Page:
American Awakening is packed with biblical wisdom for Christians of every color, both sexes, and almost all political persuasions. But if you’re a Christian who’s attracted to identity politics, Mitchell wants to convince you that what’s attracting you isn’t a legitimate political extension of Christianity but rather an idolatrous substitute.
Comparing identity politics to a religion is nothing new or unusual. Voices ranging from Andrew Ferguson to Voddie Baucham have done so. The very language of being “woke” has religious overtones (cf. Rom. 13:11).
A graphic example of this mixture of religious language with identity politics can be seen in a video of a woman protesting comedian Dave Chappelle’s supposedly transphobic Netflix special, repeatedly shouting “Repent, [expletive]!” As Rhys Laverty observed, this type of “preaching” offers no good news but rather “an endless, inescapable purgatory.”
To Laverty, Joshua Mitchell would say “Amen.” Mitchell, professor of political theory at Georgetown University, is the latest Christian thinker to critique the religious nature of identity politics. In his book American Awakening: Identity Politics and Other Afflictions of Our Time, he argues “we are living in the midst of an American Awakening,” much like the Great Awakenings of the past—only this time “without God and without forgiveness” (41). Identity politics is the dogma of this new awakening and involves “the pride of believing that we ourselves are clean, that transgression is someone else’s problem, and not our own” (225).
American Awakening is packed with biblical wisdom for Christians of every color, both sexes, and almost all political persuasions. But if you’re a Christian who’s attracted to identity politics, Mitchell wants to convince you that what’s attracting you isn’t a legitimate political extension of Christianity but rather an idolatrous substitute. His chief claim is that “Christianity has not disappeared from America; rather, the Christian categories of transgression and innocence have moved into politics” (34). And unless they’re moved back where they belong, our society is doomed.
False Atonement: Scapegoating Straight White Men
Christianity teaches the doctrine of original sin—all mankind is fallen in Adam and inherits his guilt and stain at birth. The only way to have our stain removed is by having it transferred onto the divine Scapegoat, Jesus Christ, who bore our sins in his body on the tree (1 Pet. 2:24; cf. Isa. 53:6; John 1:29). This is the heart of the Christian gospel: salvation by substitution. What can wash away our sin? Nothing but the blood of Jesus.
But when this message is rejected, the need for cleansing doesn’t just disappear. Instead, we seek to cover our guilt by other means, either engaging in penance ourselves or else finding scapegoats to blame. This has been a driving force for false religions throughout history: the effort to achieve innocence by scapegoating something (or someone), thus appeasing the gods.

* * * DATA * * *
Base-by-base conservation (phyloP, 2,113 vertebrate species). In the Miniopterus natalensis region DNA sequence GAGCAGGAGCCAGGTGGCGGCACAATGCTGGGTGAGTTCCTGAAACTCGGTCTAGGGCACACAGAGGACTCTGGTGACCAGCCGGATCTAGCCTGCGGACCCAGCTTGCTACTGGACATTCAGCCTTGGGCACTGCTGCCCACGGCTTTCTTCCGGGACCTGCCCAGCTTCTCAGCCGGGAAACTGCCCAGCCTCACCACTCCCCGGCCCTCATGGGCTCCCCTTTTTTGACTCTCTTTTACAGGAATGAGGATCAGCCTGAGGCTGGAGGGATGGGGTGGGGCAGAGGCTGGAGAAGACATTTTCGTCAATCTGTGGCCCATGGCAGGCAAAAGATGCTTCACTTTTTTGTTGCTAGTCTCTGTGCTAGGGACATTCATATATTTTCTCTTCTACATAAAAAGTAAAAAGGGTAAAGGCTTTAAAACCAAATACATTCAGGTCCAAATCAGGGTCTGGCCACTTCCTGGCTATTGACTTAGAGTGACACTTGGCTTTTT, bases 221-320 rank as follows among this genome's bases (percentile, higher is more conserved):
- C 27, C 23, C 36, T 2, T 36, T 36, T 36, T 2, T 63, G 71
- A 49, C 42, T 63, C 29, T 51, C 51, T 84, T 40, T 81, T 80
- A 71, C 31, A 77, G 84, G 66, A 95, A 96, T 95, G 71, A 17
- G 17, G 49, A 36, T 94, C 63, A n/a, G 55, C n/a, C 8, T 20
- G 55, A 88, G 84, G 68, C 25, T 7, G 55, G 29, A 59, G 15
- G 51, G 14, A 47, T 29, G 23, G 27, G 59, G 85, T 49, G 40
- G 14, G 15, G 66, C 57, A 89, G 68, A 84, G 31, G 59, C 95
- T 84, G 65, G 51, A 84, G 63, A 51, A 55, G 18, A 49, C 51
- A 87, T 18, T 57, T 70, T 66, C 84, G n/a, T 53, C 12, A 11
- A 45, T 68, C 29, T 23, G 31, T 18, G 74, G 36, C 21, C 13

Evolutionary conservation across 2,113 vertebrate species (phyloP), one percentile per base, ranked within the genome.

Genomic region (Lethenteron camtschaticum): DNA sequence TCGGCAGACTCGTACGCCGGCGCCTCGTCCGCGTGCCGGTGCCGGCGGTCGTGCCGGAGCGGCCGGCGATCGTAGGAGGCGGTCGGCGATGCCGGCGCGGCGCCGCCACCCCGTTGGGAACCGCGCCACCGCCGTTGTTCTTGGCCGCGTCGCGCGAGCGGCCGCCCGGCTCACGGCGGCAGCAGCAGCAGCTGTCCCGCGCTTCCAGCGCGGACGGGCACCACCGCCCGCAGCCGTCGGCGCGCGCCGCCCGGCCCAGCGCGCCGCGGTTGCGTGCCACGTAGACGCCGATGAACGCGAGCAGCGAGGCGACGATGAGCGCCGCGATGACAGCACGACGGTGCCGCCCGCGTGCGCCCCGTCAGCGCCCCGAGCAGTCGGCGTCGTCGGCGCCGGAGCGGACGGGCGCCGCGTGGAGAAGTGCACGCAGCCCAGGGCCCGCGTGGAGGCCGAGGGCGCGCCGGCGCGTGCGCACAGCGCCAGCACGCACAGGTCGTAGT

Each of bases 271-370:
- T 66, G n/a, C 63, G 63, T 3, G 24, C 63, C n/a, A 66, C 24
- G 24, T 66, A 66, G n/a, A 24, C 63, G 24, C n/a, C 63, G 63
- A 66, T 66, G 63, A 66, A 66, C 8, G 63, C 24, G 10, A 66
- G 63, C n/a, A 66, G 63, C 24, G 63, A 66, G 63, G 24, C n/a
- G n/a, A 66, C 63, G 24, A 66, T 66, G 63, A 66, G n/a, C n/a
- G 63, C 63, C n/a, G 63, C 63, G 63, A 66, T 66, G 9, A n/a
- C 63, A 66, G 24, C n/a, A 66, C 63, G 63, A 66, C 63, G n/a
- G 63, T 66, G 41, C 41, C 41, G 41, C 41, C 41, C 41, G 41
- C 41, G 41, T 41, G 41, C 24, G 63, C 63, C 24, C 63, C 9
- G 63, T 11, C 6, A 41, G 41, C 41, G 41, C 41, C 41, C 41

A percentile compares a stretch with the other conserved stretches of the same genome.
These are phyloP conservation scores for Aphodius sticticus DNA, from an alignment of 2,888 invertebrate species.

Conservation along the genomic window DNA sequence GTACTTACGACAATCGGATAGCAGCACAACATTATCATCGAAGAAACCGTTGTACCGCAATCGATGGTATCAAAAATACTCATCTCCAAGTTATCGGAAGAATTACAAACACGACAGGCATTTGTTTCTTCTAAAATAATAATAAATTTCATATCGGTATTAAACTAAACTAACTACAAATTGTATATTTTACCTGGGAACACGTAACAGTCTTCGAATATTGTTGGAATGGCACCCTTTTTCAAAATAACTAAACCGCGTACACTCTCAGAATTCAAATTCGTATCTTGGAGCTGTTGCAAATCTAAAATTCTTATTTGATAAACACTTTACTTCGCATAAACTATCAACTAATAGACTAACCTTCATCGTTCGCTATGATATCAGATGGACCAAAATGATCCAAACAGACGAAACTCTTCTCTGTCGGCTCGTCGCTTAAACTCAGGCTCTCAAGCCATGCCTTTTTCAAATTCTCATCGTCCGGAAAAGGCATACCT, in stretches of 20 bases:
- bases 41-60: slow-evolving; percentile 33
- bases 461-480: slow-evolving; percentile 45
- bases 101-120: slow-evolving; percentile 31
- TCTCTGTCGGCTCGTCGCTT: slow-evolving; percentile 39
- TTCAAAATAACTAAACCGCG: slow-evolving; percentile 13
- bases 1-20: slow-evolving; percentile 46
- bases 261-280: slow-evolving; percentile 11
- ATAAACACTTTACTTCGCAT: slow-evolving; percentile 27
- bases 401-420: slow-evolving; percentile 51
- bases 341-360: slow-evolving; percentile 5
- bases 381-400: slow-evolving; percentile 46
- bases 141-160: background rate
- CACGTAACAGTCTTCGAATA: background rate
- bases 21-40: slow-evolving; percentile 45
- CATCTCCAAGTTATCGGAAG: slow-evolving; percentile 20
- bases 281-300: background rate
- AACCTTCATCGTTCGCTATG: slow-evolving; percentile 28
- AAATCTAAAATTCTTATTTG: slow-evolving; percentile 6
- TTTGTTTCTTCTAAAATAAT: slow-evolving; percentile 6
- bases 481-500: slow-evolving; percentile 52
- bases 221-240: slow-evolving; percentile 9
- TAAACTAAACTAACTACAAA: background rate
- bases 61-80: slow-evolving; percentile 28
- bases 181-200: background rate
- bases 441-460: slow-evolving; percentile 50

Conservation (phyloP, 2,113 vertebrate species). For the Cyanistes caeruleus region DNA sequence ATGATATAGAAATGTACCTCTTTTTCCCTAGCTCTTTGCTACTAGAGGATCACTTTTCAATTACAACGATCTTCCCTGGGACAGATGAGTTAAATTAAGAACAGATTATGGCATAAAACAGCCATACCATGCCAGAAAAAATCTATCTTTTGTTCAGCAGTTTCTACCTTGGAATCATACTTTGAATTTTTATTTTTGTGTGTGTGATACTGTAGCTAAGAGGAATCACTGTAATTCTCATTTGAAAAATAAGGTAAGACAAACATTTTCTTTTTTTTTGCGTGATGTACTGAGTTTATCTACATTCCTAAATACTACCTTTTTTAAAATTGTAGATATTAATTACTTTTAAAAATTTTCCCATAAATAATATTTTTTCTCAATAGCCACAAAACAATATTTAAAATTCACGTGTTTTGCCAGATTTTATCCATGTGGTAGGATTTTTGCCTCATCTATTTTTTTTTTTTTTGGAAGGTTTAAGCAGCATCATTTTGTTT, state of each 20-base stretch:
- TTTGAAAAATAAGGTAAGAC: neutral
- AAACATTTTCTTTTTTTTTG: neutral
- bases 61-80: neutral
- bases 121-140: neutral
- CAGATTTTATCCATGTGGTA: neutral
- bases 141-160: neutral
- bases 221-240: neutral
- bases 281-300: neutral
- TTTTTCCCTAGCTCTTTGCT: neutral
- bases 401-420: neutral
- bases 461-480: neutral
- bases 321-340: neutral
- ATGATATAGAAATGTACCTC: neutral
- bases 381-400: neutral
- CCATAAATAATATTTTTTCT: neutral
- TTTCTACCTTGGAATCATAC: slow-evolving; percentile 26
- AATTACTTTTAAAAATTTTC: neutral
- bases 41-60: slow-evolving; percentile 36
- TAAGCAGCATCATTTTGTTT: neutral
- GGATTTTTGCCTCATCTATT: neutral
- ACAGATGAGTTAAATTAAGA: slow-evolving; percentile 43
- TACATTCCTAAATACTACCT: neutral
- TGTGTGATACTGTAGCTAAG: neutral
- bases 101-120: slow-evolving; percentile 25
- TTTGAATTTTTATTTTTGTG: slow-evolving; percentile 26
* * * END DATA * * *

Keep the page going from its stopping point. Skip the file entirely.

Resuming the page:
When scapegoating moves from religion into politics, we get identity politics. And according to Mitchell, “The scapegoat identity politics offers up for sacrifice is the white, heterosexual man. If he is purged, its adherents imagine, the world itself, along with the remaining groups in it, will be cleansed of stain” (xxi).
Straight white males make a natural scapegoat (I speak as one). In intersectional scorekeeping, we rank dead last. As males, we’re guilty of oppressing women. As whites, we’re guilty of oppressing racial minorities. As heterosexuals, we’re guilty of oppressing those who identify as LGBT+. And worse, according to identity politics, we’ve also “broken the world…economically by [our] invention of capitalism…and environmentally by the greed of [our] industrial capitalism unleashed” (72).
Some of these concerns are legitimate. All of them also require clarification. But, as a whole, this condemnation feels like an updated version of the old “white man’s burden,” only this time with white men cast as the villain instead of the hero.
Mitchell presses the religious nature of this scapegoating further. In embracing his role as scapegoat, the straight white male doesn’t literally have to die (though hopefully demographic destiny will diminish him in due time). But he’s required to forever engage in acts of “innocence signaling.” In a Passover-like ritual, he must display the acceptable “signs of innocence on his front door—or more likely, his office door—for all to see.” Examples include stickers declaring “This office is green,” announcements about upcoming “diversity training,” and New York Times articles excoriating Donald Trump (xxiv–xxv). When they see the blood, they’ll pass over you. Just remember, this is a daily ritual, not a yearly one—so gird up your loins.
Some might wonder if Mitchell is blind to the genuine racial injustices of the past (or present) or whether he may be unwittingly carrying water for true racists. I don’t think he is. He spends an entire section of the book condemning the alt-right as yet another perverse alternative to Christianity (104–20).
But given how broadly the definition of racism has been expanded (10), in addition to being lumped in with other dubious social justice issues (like LGBT+ rights), Christians of all colors will have to risk being falsely accused of this sin by certain hostile sectors of the American public. Our goal is to not actually be a glutton or a drunkard or a racist—rather than to avoid being called one at any cost (Matt. 11:19). God knows our hearts, and he’ll vindicate all who truly love him and his people on the Last Day, if not sooner.